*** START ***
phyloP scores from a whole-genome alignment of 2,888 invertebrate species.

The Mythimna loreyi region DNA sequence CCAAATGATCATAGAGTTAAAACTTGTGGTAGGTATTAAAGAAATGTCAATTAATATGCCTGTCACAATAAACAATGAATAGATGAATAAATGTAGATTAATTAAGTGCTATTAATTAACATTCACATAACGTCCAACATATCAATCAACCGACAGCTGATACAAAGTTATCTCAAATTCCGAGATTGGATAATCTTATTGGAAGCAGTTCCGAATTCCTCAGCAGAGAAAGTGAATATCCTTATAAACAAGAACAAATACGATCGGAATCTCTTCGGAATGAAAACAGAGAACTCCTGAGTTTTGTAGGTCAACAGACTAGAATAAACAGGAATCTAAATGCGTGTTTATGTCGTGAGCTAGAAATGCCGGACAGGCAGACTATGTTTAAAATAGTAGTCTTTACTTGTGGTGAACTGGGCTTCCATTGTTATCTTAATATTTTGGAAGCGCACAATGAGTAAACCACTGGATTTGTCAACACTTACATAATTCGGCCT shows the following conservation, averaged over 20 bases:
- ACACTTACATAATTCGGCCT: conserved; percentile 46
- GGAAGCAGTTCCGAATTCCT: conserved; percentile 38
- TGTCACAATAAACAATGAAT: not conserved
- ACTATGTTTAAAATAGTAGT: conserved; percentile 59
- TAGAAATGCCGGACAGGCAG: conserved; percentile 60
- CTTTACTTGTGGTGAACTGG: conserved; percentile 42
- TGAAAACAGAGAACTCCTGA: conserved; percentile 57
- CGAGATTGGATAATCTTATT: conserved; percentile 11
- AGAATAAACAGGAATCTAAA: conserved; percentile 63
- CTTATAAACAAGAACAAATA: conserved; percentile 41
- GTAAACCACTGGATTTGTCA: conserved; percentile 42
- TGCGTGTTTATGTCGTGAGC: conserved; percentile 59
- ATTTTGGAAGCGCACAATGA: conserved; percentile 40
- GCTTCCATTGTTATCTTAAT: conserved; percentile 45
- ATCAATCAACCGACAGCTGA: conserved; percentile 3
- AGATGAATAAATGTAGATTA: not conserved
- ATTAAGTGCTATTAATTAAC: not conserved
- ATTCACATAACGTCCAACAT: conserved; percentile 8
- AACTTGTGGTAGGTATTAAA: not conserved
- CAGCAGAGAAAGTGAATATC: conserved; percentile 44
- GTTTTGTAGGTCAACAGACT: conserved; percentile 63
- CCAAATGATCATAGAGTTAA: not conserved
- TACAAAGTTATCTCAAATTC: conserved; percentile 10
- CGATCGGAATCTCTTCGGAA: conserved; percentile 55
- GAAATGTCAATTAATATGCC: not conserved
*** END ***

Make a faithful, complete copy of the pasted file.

phyloP scores from a whole-genome alignment of 2,888 invertebrate species.

The Mythimna loreyi region DNA sequence CCAAATGATCATAGAGTTAAAACTTGTGGTAGGTATTAAAGAAATGTCAATTAATATGCCTGTCACAATAAACAATGAATAGATGAATAAATGTAGATTAATTAAGTGCTATTAATTAACATTCACATAACGTCCAACATATCAATCAACCGACAGCTGATACAAAGTTATCTCAAATTCCGAGATTGGATAATCTTATTGGAAGCAGTTCCGAATTCCTCAGCAGAGAAAGTGAATATCCTTATAAACAAGAACAAATACGATCGGAATCTCTTCGGAATGAAAACAGAGAACTCCTGAGTTTTGTAGGTCAACAGACTAGAATAAACAGGAATCTAAATGCGTGTTTATGTCGTGAGCTAGAAATGCCGGACAGGCAGACTATGTTTAAAATAGTAGTCTTTACTTGTGGTGAACTGGGCTTCCATTGTTATCTTAATATTTTGGAAGCGCACAATGAGTAAACCACTGGATTTGTCAACACTTACATAATTCGGCCT shows the following conservation, averaged over 20 bases:
- ACACTTACATAATTCGGCCT: conserved; percentile 46
- GGAAGCAGTTCCGAATTCCT: conserved; percentile 38
- TGTCACAATAAACAATGAAT: not conserved
- ACTATGTTTAAAATAGTAGT: conserved; percentile 59
- TAGAAATGCCGGACAGGCAG: conserved; percentile 60
- CTTTACTTGTGGTGAACTGG: conserved; percentile 42
- TGAAAACAGAGAACTCCTGA: conserved; percentile 57
- CGAGATTGGATAATCTTATT: conserved; percentile 11
- AGAATAAACAGGAATCTAAA: conserved; percentile 63
- CTTATAAACAAGAACAAATA: conserved; percentile 41
- GTAAACCACTGGATTTGTCA: conserved; percentile 42
- TGCGTGTTTATGTCGTGAGC: conserved; percentile 59
- ATTTTGGAAGCGCACAATGA: conserved; percentile 40
- GCTTCCATTGTTATCTTAAT: conserved; percentile 45
- ATCAATCAACCGACAGCTGA: conserved; percentile 3
- AGATGAATAAATGTAGATTA: not conserved
- ATTAAGTGCTATTAATTAAC: not conserved
- ATTCACATAACGTCCAACAT: conserved; percentile 8
- AACTTGTGGTAGGTATTAAA: not conserved
- CAGCAGAGAAAGTGAATATC: conserved; percentile 44
- GTTTTGTAGGTCAACAGACT: conserved; percentile 63
- CCAAATGATCATAGAGTTAA: not conserved
- TACAAAGTTATCTCAAATTC: conserved; percentile 10
- CGATCGGAATCTCTTCGGAA: conserved; percentile 55
- GAAATGTCAATTAATATGCC: not conserved